As stated previously, the simple existence of any or all of these red-flag indicators does not preclude proceeding with work on the tree. However, all should be further examined and evaluated for their severity, and the work plan possibly modified to account for their presence.
An example of a structural failure in the scaffold section during an ice storm.
Photo by Michael Tain
Roots and static relevant zone
The presence of a red-flag indicator, such as the fruiting bodies of fungal organisms, in the root zone of the tree is obviously a cause for concern and must be evaluated fully prior to work proceeding, as root decay or damage may critically inhibit the stability of the tree during work activities. But the tree’s reactions during pull testing in the static relevant zone are also of utmost importance. The static relevant zone is an area around the root flare of the tree equal to 150 percent of the tree’s diameter. For example, a tree with a dbh of 24 inches would have a static relevant zone of 36 inches. This area should be watched closely during pull testing for signs of cracking, heaving or other disturbances, which would all be indicators of a lack of stability.
Tree sections for evaluation
The form Integrated Risk Assessment Guide, available by clicking here, was developed and designed by Dwayne Neustaeter of Arboriculture Canada Training and Education. It is used by both that organization and North American Training Solutions, along with a variety of public and private tree care organizations/companies throughout the United States and Canada. The way the tree to be evaluated is divided into sections may differ in some ways from those with which some tree care professionals are familiar. A description of the sections is as follows:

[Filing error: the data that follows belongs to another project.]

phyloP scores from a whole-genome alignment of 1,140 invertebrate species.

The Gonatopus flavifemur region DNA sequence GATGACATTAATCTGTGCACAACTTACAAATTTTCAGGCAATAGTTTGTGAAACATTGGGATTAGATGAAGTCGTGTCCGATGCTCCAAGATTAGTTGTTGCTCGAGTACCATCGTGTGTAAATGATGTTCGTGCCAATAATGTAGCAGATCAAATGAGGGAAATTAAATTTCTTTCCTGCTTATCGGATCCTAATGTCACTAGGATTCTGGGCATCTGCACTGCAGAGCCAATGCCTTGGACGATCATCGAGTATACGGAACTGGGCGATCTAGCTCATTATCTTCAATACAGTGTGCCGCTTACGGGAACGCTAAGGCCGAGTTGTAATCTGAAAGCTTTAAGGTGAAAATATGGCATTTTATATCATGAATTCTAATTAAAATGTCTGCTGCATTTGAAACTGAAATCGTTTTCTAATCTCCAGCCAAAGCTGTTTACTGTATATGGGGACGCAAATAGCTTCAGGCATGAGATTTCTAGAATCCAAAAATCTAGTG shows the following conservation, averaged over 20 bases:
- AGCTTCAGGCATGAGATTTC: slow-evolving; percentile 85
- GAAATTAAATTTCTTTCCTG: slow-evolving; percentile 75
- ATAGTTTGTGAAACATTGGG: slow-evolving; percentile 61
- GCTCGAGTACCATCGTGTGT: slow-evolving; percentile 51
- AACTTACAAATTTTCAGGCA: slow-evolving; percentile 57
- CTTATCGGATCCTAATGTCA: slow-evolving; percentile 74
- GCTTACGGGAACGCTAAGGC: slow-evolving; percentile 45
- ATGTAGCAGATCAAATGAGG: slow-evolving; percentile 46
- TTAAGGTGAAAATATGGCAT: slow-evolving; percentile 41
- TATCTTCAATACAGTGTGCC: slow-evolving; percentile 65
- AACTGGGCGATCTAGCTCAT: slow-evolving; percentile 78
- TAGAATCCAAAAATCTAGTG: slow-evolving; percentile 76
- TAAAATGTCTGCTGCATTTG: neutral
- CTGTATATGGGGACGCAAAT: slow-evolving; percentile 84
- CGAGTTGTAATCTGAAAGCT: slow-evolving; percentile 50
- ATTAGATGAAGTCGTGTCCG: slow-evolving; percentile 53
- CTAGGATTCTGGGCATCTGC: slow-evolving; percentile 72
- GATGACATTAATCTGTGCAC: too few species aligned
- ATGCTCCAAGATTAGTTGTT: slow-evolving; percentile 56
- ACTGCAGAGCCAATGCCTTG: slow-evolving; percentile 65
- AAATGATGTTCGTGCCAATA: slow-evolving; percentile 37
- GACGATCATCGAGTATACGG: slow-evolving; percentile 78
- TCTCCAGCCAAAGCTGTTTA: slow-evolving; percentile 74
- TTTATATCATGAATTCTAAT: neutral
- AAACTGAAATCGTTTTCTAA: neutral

The scaffolds are those leaders and branches that make up the structure of the tree’s canopy.
The trunk is the continuation of the trunk of the tree beyond its first branches.
The pedestal is the lowest portion of the tree’s trunk from the root zone extending up to its first branches.
The roots are the root zone along with the vitally important static relevant zone.
Each of these sections of the tree, as shown on the form, should be evaluated visually, with additional inspection as needed, as well as examination during pull testing, if required. Tree care professionals should feel free to integrate this form, or whatever sections of it they feel applicable, into their existing tree risk assessment procedures, but should be aware that additional practice and training is necessary to fully understand and employ it effectively.
Examination of the tree for work risk is the area in which a work-related tree risk assessment differs from a traditional hazard evaluation. Different tree care activities expose the tree to different forces and dynamics. These differing forces need to be taken into account during the work-related tree risk assessment to make sure that the tree is safe to work on; and, if not, allow the tree crew to refine their work plan. As shown on the form, different activities have varying effects on the tree, resulting in lesser or greater risk. A simple example is that pruning of smaller branches in a tree is going to generate much less force, and thus risk, than the rigging/removal of the whole tree.
This introduction to work-related tree risk assessment, though merely scratching the surface of a complex and multi-layered subject, should provide a starting point for climbing arborists to begin the vitally important process of not only evaluating trees for their hazards to property and others, but also the hazards the tree might represent to tree care professionals themselves.
Michael (House) Tain is a contract climber, splicer, educator and writer associated with North American Training Solutions www.northamericantrainingsolutions.com and Arbor Canada Training and Education www.arborcanada.com. He is currently located in Lancaster, Ky., and can be reached via e-mail at email@example.com